Kasparov shows flashes of past glory but comeback no dazzler
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Kasparov shows flashes of past glory but comeback no dazzler

Legendary chess player was inconsistent in St. Louis tournament as he faced a younger generation of masters

Grandmaster chess player Garry Kasparov scowles at the chessboard during a match against grandmaster Levon Aronian during day two of the Grand Chess Tour at the Chess Club and Scholastic Center in St. Louis on August 15, 2017. (AFP PHOTO / BILL GREENBLATT)
Grandmaster chess player Garry Kasparov scowles at the chessboard during a match against grandmaster Levon Aronian during day two of the Grand Chess Tour at the Chess Club and Scholastic Center in St. Louis on August 15, 2017. (AFP PHOTO / BILL GREENBLATT)

Russian chess legend Garry Kasparov concluded his keenly awaited comeback Friday, ending a week of games in which he showed flashes of his legendary prowess but ended up eighth out of 10 players.

The 15-time world champ temporarily came out of 12 years of retirement to take on a much younger generation of masters at the Rapid and Blitz tournament in St. Louis, Missouri.

In this format featuring faster-paced chess than in traditional games, Kasparov played inconsistently.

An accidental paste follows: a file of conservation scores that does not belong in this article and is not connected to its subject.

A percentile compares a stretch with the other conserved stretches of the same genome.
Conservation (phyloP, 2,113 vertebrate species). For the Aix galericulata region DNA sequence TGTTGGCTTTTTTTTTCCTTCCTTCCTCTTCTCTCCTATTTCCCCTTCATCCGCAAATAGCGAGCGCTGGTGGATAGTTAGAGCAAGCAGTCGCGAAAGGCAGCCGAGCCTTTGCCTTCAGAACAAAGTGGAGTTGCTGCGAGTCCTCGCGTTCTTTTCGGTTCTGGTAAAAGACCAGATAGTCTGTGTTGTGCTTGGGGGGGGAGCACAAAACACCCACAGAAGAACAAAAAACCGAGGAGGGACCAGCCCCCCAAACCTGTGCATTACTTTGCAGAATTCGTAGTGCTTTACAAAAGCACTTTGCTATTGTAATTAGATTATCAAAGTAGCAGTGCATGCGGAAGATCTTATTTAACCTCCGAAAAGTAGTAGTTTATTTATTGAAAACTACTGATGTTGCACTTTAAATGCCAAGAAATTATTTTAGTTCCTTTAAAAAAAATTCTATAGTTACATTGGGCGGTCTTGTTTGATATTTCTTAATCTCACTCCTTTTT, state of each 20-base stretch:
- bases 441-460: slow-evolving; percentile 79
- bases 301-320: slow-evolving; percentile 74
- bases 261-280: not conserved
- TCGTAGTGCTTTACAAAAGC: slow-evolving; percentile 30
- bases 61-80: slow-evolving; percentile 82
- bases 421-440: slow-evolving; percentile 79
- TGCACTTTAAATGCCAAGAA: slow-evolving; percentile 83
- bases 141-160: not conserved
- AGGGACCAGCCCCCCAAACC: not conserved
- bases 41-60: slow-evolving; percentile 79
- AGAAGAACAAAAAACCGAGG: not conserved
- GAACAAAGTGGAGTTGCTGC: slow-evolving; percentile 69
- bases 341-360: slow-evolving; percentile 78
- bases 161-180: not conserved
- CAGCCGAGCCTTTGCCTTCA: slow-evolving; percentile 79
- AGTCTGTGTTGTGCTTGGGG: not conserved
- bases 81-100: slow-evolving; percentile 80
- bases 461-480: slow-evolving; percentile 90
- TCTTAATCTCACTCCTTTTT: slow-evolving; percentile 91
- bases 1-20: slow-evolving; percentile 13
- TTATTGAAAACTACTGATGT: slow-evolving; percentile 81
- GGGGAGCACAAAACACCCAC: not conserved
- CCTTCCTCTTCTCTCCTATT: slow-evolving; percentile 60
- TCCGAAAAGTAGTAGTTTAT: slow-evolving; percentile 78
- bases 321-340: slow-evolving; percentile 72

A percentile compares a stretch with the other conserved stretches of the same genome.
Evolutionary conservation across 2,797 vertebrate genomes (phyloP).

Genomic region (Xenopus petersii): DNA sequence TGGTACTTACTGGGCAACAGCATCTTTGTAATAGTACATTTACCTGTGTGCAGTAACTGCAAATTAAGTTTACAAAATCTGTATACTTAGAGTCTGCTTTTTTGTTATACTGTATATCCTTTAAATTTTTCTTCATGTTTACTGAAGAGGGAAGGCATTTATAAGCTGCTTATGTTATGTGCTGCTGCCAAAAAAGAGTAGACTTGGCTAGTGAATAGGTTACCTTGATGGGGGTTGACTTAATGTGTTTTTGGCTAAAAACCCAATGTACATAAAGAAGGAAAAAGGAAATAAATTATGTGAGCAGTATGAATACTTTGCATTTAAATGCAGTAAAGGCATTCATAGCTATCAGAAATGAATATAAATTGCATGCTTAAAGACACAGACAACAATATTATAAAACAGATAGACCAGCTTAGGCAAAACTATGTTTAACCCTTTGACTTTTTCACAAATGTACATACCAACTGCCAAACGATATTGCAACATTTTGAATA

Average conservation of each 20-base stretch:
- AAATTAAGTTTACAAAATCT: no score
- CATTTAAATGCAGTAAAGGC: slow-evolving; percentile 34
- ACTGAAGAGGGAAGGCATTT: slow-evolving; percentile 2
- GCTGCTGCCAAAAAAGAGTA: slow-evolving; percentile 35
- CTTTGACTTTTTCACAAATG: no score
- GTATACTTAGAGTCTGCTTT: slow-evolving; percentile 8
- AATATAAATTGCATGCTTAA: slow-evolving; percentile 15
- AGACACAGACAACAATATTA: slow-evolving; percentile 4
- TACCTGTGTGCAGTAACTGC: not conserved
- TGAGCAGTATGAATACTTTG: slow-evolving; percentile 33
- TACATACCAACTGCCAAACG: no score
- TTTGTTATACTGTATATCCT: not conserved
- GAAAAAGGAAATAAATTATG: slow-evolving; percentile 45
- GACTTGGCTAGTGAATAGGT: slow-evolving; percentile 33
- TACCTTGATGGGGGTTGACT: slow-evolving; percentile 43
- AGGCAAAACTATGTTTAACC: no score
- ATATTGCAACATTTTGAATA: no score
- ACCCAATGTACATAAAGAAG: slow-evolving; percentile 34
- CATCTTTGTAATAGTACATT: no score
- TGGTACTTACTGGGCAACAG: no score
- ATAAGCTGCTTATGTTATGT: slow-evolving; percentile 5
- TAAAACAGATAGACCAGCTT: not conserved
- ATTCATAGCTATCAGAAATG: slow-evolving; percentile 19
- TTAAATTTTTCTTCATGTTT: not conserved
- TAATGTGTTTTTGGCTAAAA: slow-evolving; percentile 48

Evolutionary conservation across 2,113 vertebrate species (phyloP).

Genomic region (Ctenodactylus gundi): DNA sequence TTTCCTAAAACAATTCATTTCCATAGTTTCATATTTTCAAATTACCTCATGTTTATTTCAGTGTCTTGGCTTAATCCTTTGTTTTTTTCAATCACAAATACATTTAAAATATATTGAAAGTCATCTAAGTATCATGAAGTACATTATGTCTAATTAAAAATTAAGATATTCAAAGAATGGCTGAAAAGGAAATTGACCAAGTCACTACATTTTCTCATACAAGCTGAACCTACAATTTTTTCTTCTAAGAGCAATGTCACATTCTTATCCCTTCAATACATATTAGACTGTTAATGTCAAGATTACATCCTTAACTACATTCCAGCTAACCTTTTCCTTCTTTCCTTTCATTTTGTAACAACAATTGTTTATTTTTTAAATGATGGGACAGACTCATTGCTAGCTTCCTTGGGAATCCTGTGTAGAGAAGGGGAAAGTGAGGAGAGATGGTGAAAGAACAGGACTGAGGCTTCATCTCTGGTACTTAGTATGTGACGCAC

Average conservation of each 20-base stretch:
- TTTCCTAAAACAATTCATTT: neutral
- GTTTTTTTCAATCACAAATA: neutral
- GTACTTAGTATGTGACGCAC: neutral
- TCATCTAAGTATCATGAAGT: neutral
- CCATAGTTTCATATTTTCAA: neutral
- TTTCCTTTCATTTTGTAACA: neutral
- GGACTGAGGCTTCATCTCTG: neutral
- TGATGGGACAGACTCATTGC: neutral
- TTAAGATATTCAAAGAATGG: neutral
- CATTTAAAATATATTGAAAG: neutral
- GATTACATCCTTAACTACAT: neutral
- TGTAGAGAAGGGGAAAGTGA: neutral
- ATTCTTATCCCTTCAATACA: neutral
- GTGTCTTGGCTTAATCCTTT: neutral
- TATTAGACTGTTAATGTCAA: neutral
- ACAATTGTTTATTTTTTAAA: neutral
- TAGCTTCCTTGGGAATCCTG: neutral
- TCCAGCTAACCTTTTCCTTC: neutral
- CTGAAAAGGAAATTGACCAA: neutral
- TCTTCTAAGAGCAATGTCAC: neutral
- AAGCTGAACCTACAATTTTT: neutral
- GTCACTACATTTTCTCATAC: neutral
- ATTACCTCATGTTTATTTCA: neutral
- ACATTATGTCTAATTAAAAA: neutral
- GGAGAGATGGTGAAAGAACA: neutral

He won just a few games against the other nine players, who included four of the world’s top 10. The winner of the tournament was Levon Aronian, of Armenia.

After retiring from chess in 2005, Kasparov turned to politics and joined the opposition to Russian President Vladimir Putin.

Born Garry Weinstein in Azerbaijan to an Armenian mother and Jewish father, Kasparov was known in his peak as “the Beast of Baku” — a reference to the capital Azerbaijan — because of his very aggressive playing style focusing on wins over settling for a draw.

Kasparov had not been expected to win this tournament. Experts predicted the Russian would face stiff competition from the younger stars, especially after more than a decade away from the pro chess circuit.

“I expected a better performance from Kasparov,” French grandmaster Sylvain Ravot told AFP.

Ravot said Kasparov actually dominated a number of games but played too slowly through much of the tournament.

“The explanation for that is his lack of confidence,” said Ravot.

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